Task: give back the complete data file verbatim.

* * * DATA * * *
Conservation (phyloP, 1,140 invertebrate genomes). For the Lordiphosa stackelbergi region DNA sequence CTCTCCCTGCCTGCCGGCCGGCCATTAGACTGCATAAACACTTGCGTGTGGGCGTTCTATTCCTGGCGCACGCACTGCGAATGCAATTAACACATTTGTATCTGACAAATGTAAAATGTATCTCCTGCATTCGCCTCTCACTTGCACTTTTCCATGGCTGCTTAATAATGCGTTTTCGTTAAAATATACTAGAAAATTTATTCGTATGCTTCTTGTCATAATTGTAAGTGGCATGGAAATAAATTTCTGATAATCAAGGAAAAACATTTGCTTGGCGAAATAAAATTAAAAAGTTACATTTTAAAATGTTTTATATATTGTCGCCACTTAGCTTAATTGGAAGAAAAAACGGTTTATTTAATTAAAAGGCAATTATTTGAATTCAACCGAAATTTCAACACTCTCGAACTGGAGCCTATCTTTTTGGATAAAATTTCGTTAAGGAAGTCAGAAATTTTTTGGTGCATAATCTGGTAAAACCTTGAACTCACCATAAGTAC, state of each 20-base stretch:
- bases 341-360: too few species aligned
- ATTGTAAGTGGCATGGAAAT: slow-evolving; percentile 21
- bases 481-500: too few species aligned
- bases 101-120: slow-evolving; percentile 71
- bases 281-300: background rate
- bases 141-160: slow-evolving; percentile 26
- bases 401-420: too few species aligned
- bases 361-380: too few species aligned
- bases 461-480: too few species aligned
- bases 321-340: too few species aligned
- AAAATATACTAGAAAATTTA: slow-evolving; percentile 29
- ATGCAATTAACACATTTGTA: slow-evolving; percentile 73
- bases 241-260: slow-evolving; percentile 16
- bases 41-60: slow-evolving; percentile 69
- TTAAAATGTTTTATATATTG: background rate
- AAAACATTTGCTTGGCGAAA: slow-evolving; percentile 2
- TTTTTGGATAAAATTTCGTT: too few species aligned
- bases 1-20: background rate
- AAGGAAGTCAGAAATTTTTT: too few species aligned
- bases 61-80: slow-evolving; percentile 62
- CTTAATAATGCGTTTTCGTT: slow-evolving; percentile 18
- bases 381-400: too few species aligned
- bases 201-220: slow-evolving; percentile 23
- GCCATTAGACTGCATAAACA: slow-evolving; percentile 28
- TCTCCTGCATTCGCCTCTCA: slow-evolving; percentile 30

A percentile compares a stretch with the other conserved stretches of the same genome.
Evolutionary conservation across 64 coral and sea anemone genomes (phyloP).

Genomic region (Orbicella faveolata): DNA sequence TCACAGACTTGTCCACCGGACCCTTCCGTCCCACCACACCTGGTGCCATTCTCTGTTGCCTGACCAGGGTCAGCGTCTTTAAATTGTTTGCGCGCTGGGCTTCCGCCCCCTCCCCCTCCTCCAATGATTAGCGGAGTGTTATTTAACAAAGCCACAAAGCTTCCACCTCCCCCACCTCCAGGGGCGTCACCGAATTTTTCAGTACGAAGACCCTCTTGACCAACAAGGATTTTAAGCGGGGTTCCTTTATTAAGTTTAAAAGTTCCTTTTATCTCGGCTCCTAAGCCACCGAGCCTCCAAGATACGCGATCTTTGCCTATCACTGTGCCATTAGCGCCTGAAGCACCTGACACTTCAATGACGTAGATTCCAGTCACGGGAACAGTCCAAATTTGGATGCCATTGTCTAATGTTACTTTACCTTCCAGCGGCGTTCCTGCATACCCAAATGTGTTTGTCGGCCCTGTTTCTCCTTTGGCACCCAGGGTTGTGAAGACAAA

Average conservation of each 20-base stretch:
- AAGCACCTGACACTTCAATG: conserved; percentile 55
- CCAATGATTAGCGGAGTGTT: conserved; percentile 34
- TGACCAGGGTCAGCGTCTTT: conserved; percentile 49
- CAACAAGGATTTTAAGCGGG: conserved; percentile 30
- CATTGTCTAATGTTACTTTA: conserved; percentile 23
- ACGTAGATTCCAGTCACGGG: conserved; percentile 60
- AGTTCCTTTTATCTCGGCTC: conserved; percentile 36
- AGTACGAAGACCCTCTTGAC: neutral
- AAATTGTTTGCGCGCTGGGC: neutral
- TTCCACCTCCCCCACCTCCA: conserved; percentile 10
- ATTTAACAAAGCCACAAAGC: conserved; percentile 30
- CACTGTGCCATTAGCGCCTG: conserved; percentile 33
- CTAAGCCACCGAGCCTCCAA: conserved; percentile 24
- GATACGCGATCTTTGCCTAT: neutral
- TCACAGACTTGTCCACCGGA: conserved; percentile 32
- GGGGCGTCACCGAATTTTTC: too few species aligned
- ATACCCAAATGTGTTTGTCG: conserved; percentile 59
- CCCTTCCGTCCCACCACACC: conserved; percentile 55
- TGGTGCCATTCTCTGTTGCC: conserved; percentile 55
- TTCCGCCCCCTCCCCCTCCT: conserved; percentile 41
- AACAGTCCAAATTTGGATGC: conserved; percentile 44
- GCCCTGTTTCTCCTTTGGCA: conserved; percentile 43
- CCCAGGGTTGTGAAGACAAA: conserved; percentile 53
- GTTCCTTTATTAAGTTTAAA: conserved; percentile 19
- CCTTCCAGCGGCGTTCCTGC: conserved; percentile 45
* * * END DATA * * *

Conservation (phyloP, 1,140 invertebrate genomes). For the Lordiphosa stackelbergi region DNA sequence CTCTCCCTGCCTGCCGGCCGGCCATTAGACTGCATAAACACTTGCGTGTGGGCGTTCTATTCCTGGCGCACGCACTGCGAATGCAATTAACACATTTGTATCTGACAAATGTAAAATGTATCTCCTGCATTCGCCTCTCACTTGCACTTTTCCATGGCTGCTTAATAATGCGTTTTCGTTAAAATATACTAGAAAATTTATTCGTATGCTTCTTGTCATAATTGTAAGTGGCATGGAAATAAATTTCTGATAATCAAGGAAAAACATTTGCTTGGCGAAATAAAATTAAAAAGTTACATTTTAAAATGTTTTATATATTGTCGCCACTTAGCTTAATTGGAAGAAAAAACGGTTTATTTAATTAAAAGGCAATTATTTGAATTCAACCGAAATTTCAACACTCTCGAACTGGAGCCTATCTTTTTGGATAAAATTTCGTTAAGGAAGTCAGAAATTTTTTGGTGCATAATCTGGTAAAACCTTGAACTCACCATAAGTAC, state of each 20-base stretch:
- bases 341-360: too few species aligned
- ATTGTAAGTGGCATGGAAAT: slow-evolving; percentile 21
- bases 481-500: too few species aligned
- bases 101-120: slow-evolving; percentile 71
- bases 281-300: background rate
- bases 141-160: slow-evolving; percentile 26
- bases 401-420: too few species aligned
- bases 361-380: too few species aligned
- bases 461-480: too few species aligned
- bases 321-340: too few species aligned
- AAAATATACTAGAAAATTTA: slow-evolving; percentile 29
- ATGCAATTAACACATTTGTA: slow-evolving; percentile 73
- bases 241-260: slow-evolving; percentile 16
- bases 41-60: slow-evolving; percentile 69
- TTAAAATGTTTTATATATTG: background rate
- AAAACATTTGCTTGGCGAAA: slow-evolving; percentile 2
- TTTTTGGATAAAATTTCGTT: too few species aligned
- bases 1-20: background rate
- AAGGAAGTCAGAAATTTTTT: too few species aligned
- bases 61-80: slow-evolving; percentile 62
- CTTAATAATGCGTTTTCGTT: slow-evolving; percentile 18
- bases 381-400: too few species aligned
- bases 201-220: slow-evolving; percentile 23
- GCCATTAGACTGCATAAACA: slow-evolving; percentile 28
- TCTCCTGCATTCGCCTCTCA: slow-evolving; percentile 30

A percentile compares a stretch with the other conserved stretches of the same genome.
Evolutionary conservation across 64 coral and sea anemone genomes (phyloP).

Genomic region (Orbicella faveolata): DNA sequence TCACAGACTTGTCCACCGGACCCTTCCGTCCCACCACACCTGGTGCCATTCTCTGTTGCCTGACCAGGGTCAGCGTCTTTAAATTGTTTGCGCGCTGGGCTTCCGCCCCCTCCCCCTCCTCCAATGATTAGCGGAGTGTTATTTAACAAAGCCACAAAGCTTCCACCTCCCCCACCTCCAGGGGCGTCACCGAATTTTTCAGTACGAAGACCCTCTTGACCAACAAGGATTTTAAGCGGGGTTCCTTTATTAAGTTTAAAAGTTCCTTTTATCTCGGCTCCTAAGCCACCGAGCCTCCAAGATACGCGATCTTTGCCTATCACTGTGCCATTAGCGCCTGAAGCACCTGACACTTCAATGACGTAGATTCCAGTCACGGGAACAGTCCAAATTTGGATGCCATTGTCTAATGTTACTTTACCTTCCAGCGGCGTTCCTGCATACCCAAATGTGTTTGTCGGCCCTGTTTCTCCTTTGGCACCCAGGGTTGTGAAGACAAA

Average conservation of each 20-base stretch:
- AAGCACCTGACACTTCAATG: conserved; percentile 55
- CCAATGATTAGCGGAGTGTT: conserved; percentile 34
- TGACCAGGGTCAGCGTCTTT: conserved; percentile 49
- CAACAAGGATTTTAAGCGGG: conserved; percentile 30
- CATTGTCTAATGTTACTTTA: conserved; percentile 23
- ACGTAGATTCCAGTCACGGG: conserved; percentile 60
- AGTTCCTTTTATCTCGGCTC: conserved; percentile 36
- AGTACGAAGACCCTCTTGAC: neutral
- AAATTGTTTGCGCGCTGGGC: neutral
- TTCCACCTCCCCCACCTCCA: conserved; percentile 10
- ATTTAACAAAGCCACAAAGC: conserved; percentile 30
- CACTGTGCCATTAGCGCCTG: conserved; percentile 33
- CTAAGCCACCGAGCCTCCAA: conserved; percentile 24
- GATACGCGATCTTTGCCTAT: neutral
- TCACAGACTTGTCCACCGGA: conserved; percentile 32
- GGGGCGTCACCGAATTTTTC: too few species aligned
- ATACCCAAATGTGTTTGTCG: conserved; percentile 59
- CCCTTCCGTCCCACCACACC: conserved; percentile 55
- TGGTGCCATTCTCTGTTGCC: conserved; percentile 55
- TTCCGCCCCCTCCCCCTCCT: conserved; percentile 41
- AACAGTCCAAATTTGGATGC: conserved; percentile 44
- GCCCTGTTTCTCCTTTGGCA: conserved; percentile 43
- CCCAGGGTTGTGAAGACAAA: conserved; percentile 53
- GTTCCTTTATTAAGTTTAAA: conserved; percentile 19
- CCTTCCAGCGGCGTTCCTGC: conserved; percentile 45